Ag2r Citroën Team 7 / 10
Given the team’s new emphasis on the Classics over stage races, Ag2r Citroën would have dearly liked to have landed a win this spring. They didn’t manage to, but Greg Van Avermaet justified the team’s decision to sign him, looking his old self throughout the spring and ending it with a podium finish at the Tour of Flanders.
Alpecin-Fenix 9 / 10
They might not be in the WorldTour, but Mathieu van der Poel’s presence alone made Alpecin-Fenix one of the box office teams, and he produced some sensational attacks to win Strade Bianche and podium at the Tour of Flanders and E3 Saxo Bank Classic. Far from being a one-man team, Tim Merlier also sprinted to wins at three of the Belgian semi-Classics, and Jasper Philipsen was second at the Classic Brugge-De Panne.
Astana Premier Tech 3 / 10
The cobbled classics are more of an afterthought for Astana Premier Tech, who have a squad composed mostly of climbers. Alex Aranburu had a good start with sixth at Omloop Het Nieuwsblad and seventh at Milan-San Remo, but didn’t appear in any of the following classics, while the rest of the team were largely anonymous.
Bahrain Victorious 6 / 10
There always seemed to be one of Bahrain-Victorious red jerseys in the business end of each of the Classics, whether it was Heinrich Haussler sprinting for fourth at Omloop Het Nieuwsblad, Marco Haller attacking at E3 Saxo Bank Classic, or Sonny Colbrelli finishing in the top ten at Ghent-Wevelgem, Milan-San Remo and Kuurne-Brussels-Kuurne. They were however missing a killer instinct, and failed to land a podium finish.
Team BikeExchange 5 / 10
When Michael Matthews didn’t ride, the team lacked a leader to rally behind. But on the occasions the Australian did ride, he often played a starring role, making the selection and finishing sixth at Milan-San Remo, then fifth at Ghent-Wevelgem — and might have gone better had he not suffered from cramp in the finale.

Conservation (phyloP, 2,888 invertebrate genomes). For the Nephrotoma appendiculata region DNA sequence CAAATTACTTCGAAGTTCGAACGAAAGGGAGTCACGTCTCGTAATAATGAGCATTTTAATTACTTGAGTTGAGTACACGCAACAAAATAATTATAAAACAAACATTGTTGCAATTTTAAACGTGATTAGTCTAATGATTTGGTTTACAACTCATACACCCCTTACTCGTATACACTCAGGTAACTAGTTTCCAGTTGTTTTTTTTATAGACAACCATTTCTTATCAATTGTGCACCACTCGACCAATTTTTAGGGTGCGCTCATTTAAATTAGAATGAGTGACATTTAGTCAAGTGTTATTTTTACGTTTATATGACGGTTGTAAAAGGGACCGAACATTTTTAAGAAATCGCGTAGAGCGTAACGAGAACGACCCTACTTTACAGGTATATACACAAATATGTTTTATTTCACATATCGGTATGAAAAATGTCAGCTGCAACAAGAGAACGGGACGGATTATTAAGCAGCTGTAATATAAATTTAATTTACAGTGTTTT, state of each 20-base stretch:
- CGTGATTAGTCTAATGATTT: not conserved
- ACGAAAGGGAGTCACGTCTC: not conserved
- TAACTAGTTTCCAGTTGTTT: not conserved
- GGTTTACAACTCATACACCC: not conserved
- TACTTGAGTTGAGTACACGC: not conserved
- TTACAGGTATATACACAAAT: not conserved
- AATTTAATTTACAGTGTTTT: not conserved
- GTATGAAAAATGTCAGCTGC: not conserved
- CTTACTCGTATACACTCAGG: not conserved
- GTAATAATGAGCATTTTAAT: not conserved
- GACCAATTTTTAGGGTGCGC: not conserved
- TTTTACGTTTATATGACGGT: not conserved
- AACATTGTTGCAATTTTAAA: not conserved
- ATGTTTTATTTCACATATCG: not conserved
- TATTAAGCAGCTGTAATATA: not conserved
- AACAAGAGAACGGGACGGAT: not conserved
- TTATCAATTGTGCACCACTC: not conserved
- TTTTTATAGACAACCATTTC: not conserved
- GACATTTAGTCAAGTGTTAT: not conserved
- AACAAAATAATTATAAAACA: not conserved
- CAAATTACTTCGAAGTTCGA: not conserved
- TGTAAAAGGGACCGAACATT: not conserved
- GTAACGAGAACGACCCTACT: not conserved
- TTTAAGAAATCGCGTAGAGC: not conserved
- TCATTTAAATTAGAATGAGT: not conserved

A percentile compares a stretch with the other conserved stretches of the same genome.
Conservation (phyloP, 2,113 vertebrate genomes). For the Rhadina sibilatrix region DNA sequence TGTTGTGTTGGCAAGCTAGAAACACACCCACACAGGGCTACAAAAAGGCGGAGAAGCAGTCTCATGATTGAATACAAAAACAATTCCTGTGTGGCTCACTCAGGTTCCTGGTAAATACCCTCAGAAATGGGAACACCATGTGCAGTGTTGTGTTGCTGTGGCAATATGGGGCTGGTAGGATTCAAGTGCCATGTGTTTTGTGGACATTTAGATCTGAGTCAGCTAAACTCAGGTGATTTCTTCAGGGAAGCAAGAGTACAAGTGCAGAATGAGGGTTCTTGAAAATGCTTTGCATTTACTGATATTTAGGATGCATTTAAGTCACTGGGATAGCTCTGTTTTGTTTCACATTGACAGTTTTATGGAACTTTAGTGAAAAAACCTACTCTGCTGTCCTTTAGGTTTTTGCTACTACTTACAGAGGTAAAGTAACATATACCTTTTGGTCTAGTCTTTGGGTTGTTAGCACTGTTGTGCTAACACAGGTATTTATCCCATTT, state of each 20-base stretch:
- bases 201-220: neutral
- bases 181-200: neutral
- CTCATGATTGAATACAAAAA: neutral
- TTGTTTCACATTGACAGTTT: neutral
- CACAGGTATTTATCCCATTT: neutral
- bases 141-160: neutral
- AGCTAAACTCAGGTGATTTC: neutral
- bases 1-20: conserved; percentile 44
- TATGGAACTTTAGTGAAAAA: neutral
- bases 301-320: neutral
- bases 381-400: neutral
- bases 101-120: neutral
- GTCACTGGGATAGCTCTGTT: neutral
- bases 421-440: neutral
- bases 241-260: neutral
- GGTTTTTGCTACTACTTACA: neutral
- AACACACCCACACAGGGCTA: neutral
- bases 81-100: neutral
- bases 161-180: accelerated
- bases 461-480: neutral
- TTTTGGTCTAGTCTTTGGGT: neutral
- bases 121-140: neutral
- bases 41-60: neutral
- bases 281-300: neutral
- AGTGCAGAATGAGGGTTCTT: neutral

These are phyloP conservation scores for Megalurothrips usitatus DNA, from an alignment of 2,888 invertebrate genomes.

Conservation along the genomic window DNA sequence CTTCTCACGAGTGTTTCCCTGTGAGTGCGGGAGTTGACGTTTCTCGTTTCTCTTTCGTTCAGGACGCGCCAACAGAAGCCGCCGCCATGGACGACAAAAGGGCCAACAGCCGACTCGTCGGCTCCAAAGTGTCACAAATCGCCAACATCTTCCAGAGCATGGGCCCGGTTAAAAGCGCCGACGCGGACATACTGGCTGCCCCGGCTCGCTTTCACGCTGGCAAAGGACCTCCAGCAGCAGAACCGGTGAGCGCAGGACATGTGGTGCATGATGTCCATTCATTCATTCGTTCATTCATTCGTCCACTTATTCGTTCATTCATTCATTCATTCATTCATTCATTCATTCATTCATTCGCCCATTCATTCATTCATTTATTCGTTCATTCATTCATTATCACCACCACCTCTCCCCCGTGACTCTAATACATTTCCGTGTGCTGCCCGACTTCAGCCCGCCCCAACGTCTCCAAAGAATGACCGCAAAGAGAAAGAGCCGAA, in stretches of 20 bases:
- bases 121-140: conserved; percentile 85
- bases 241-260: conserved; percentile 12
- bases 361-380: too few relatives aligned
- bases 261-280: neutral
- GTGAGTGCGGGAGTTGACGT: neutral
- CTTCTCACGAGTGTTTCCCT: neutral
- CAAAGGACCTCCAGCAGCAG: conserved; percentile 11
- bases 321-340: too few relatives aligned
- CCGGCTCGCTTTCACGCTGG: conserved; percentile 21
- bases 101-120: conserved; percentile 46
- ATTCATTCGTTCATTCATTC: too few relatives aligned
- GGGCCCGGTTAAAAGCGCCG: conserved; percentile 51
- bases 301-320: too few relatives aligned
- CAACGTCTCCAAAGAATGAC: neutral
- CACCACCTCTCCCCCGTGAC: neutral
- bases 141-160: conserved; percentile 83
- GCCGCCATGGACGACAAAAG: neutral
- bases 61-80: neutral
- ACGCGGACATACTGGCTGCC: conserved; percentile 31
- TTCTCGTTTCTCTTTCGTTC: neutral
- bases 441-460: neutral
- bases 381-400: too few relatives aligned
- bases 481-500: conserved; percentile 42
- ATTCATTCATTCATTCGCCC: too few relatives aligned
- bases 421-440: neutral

Bora-Hansgrohe 2 / 10
Star rider Peter Sagan opted to skip most of the Classics after a Covid positive compromised his start to the season, and was still off the pace at the Tour of Flanders, where he finished 15th. In his absence, veterans Marcus Burghardt and Daniel Oss looked their age, and Nils Politt’s form from a few years ago continues to elude him.
Cofidis 6 / 10
Not known for their prowess over the cobbles, Cofidis can’t have expected much this spring, so will have been pleasantly surprised by the form of Christophe Laporte. Despite being known as a sprinter, the Frenchman proved adept on both the cobbled and the bergs, and managed to finish second at Dwars door Vlaanderen and only just missed out on a top 10 at the Tour of Flanders.
Deceuninck-Quick-Step 10 / 10
The rise of Wout van Aert and Mathieu van der Poel has done little to curb the supremacy of Deceuninck-Quick-Step in the Classics, as the team won exactly half of the eight WorldTour classics this spring. Despite the hype surrounding world champion Julian Alaphilippe, Kasper Asgreen turned out to be the team’s ace card, pulling-off the esteemed double of the Tour of Flanders and E3 Saxo Bank Classic, while Sam Bennett and Davide Ballerini were revelations on the cobbles, winning Classic Brugge-De Panne and Omloop Het Nieuwsbald respectively.
Team DSM 3 / 10
DSM might have expected more from their promising roster this spring, which in theory looked primed for some big results, but in practice failed to cohere. Søren Kragh Andersen failed to deliver on the promising form he showed earlier in the spring, while Tiesj Benoot appears better suited to the climbs than the cobbles these days.
EF Education-Nippo 2 / 10
This was a spring of underperforming Classics specialists for EF Education-Nippo. Age appears to be catching up on Jens Keukeleire and Sebastian Langeveld, but more of a mystery was the form of Alberto Bettiol, who looked nothing like the man who won the Tour of Flanders two years ago.
Groupama-FDJ 4 / 10
Stefan Küng failed to make an impression beyond finishing sixth at Ghent-Wevelgem, and Arnaud Démare was missing his climbing legs. But the Groupama-FDJ’s young British sprinter Jake Stewart was a revelation at Omloop Het Nieuwsblad, where he sprinted to second place — easily the team’s best result of the spring.
Ineos Grenadiers 8 / 10